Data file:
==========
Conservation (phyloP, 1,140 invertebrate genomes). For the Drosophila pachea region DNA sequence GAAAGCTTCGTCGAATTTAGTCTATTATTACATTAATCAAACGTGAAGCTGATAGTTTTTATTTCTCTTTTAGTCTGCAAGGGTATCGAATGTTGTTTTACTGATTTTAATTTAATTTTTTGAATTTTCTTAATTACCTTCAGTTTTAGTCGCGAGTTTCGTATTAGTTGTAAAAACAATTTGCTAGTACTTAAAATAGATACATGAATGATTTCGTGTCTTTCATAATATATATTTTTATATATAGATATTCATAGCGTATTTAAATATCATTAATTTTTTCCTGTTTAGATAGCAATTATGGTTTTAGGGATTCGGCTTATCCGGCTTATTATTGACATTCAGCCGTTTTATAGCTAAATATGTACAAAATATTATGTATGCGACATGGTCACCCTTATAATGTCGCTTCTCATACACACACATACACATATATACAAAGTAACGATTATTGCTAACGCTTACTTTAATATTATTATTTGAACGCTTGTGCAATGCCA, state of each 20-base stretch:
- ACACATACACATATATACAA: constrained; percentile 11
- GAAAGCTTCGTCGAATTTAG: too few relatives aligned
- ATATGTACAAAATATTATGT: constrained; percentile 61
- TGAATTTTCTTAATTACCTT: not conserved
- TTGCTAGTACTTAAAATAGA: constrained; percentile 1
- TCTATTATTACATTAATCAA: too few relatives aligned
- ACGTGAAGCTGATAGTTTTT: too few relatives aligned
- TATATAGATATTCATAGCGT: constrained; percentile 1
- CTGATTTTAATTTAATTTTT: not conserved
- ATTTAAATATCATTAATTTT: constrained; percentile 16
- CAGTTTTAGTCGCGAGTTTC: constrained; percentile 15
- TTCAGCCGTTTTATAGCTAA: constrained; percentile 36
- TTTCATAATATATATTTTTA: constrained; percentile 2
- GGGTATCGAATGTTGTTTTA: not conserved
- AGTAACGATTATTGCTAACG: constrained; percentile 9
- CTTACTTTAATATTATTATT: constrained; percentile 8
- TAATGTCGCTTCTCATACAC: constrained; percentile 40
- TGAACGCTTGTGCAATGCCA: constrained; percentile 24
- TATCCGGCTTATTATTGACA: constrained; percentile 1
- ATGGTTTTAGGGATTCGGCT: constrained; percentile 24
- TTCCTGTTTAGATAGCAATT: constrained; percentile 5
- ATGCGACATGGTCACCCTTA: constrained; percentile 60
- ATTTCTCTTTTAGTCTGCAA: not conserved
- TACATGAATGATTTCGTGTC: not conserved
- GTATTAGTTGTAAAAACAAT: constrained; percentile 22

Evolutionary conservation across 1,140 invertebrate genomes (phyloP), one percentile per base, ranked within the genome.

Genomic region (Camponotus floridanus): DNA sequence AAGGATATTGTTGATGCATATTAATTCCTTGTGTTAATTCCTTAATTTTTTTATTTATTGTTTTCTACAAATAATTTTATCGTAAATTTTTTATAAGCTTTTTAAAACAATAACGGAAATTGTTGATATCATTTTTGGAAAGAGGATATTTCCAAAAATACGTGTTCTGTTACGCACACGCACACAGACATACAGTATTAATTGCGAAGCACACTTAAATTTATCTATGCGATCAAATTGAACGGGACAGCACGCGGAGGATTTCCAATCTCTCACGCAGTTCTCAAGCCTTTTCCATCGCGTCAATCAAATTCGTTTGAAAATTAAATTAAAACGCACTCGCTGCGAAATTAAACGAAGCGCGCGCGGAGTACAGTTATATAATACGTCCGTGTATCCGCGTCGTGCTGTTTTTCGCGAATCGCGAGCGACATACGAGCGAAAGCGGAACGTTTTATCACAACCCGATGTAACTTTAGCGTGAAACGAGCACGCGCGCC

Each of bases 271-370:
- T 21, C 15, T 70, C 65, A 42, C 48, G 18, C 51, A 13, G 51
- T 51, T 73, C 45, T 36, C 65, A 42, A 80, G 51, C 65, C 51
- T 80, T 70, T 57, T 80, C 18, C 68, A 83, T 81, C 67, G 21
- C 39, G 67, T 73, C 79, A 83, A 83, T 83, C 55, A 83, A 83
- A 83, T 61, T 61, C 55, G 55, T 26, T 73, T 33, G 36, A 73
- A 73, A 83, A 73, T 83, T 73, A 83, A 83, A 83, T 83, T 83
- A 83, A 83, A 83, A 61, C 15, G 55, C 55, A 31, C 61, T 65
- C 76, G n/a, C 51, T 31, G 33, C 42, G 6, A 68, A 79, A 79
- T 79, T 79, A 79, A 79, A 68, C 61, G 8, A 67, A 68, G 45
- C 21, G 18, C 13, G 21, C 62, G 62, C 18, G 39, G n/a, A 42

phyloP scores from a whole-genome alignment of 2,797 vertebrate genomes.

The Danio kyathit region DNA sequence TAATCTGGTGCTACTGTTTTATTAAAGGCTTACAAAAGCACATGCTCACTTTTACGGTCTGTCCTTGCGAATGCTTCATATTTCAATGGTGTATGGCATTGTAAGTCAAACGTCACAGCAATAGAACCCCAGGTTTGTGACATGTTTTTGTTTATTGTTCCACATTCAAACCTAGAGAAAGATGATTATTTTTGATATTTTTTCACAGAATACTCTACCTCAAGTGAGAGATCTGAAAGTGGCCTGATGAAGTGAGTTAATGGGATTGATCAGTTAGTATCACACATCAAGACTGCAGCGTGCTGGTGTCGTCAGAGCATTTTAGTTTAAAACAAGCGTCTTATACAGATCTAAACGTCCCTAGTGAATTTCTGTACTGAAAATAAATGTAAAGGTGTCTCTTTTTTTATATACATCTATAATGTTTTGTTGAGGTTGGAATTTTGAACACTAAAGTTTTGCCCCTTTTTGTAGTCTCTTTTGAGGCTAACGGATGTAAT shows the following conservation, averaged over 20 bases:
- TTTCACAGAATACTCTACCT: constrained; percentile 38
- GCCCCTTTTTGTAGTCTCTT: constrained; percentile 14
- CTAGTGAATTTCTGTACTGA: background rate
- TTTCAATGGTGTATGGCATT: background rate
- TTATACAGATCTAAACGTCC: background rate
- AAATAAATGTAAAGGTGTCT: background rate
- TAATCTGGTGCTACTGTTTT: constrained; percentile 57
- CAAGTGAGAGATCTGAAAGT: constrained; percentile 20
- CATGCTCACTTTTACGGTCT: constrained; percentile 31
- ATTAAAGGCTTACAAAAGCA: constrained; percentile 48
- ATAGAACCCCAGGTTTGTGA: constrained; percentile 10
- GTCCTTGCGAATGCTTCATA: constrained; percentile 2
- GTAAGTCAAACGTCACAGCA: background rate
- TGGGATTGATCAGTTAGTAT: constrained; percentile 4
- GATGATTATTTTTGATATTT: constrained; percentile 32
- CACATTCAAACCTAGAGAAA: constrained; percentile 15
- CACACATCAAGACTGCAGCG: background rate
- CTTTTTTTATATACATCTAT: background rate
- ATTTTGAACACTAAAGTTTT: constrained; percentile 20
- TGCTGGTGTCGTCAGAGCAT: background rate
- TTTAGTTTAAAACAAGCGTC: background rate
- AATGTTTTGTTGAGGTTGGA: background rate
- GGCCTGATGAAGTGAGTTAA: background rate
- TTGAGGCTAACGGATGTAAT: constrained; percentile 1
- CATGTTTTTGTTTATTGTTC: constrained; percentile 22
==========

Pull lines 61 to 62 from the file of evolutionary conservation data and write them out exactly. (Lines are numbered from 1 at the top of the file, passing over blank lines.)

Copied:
- TGCTGGTGTCGTCAGAGCAT: background rate
- TTTAGTTTAAAACAAGCGTC: background rate